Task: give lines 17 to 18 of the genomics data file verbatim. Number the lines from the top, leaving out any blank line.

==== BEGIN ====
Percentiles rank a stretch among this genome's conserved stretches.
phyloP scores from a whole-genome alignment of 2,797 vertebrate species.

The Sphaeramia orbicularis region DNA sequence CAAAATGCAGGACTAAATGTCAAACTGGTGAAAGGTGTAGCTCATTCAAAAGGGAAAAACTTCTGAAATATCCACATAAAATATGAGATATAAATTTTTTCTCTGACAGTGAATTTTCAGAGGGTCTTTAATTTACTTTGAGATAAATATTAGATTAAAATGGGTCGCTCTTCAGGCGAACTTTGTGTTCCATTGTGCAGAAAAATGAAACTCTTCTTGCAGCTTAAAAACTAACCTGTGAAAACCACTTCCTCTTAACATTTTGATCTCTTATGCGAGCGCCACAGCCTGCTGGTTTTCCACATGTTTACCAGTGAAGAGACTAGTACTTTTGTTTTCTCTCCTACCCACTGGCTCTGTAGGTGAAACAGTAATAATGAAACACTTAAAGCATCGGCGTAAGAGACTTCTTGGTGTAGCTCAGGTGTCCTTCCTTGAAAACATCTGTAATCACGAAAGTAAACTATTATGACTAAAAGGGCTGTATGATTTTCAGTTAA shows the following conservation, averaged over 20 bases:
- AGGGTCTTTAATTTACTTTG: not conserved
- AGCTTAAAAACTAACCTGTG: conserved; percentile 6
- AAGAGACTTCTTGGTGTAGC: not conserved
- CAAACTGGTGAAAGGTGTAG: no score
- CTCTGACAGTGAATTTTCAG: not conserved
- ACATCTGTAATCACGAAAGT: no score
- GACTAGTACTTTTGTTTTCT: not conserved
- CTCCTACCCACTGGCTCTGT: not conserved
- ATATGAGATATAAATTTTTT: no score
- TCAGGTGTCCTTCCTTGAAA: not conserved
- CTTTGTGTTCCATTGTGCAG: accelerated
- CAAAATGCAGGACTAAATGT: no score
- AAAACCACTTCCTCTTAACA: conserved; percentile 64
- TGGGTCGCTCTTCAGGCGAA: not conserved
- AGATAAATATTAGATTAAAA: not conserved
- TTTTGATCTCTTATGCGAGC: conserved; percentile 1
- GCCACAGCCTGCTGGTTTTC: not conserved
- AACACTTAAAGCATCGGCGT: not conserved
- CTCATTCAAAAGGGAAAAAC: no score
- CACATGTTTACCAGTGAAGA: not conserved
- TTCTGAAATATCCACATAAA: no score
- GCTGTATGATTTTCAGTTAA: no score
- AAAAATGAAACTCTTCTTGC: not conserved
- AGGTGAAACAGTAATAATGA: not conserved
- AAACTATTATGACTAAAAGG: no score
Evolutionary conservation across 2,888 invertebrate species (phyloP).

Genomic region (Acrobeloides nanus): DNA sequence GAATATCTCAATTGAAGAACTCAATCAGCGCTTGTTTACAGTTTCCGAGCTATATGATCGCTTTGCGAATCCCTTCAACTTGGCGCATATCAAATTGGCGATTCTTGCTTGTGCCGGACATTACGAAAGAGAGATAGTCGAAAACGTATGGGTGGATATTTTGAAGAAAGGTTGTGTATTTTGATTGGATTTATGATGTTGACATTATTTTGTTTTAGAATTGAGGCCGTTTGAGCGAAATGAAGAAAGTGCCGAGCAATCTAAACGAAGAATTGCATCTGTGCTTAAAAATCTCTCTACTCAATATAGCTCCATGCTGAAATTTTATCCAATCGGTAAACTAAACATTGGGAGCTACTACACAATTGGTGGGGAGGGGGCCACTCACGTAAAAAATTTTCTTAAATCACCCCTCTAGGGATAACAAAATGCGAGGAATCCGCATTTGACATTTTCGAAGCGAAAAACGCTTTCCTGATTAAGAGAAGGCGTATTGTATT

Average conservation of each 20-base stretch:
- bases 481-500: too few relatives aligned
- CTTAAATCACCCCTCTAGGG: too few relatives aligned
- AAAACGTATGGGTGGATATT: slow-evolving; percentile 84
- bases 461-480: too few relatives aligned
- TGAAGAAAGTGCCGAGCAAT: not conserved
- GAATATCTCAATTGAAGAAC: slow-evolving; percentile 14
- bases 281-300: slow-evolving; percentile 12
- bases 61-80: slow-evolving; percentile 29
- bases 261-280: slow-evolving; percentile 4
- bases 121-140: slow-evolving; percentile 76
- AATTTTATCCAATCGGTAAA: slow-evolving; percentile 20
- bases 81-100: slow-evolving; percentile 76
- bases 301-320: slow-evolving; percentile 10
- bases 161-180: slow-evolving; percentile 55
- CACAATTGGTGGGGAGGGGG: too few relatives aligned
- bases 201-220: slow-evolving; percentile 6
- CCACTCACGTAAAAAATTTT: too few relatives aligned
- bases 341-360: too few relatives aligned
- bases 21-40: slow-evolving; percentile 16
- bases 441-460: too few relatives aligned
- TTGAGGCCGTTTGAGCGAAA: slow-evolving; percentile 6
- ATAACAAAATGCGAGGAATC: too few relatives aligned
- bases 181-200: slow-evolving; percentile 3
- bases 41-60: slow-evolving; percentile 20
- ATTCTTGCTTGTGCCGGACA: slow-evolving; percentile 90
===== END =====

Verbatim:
- TGGGTCGCTCTTCAGGCGAA: not conserved
- AGATAAATATTAGATTAAAA: not conserved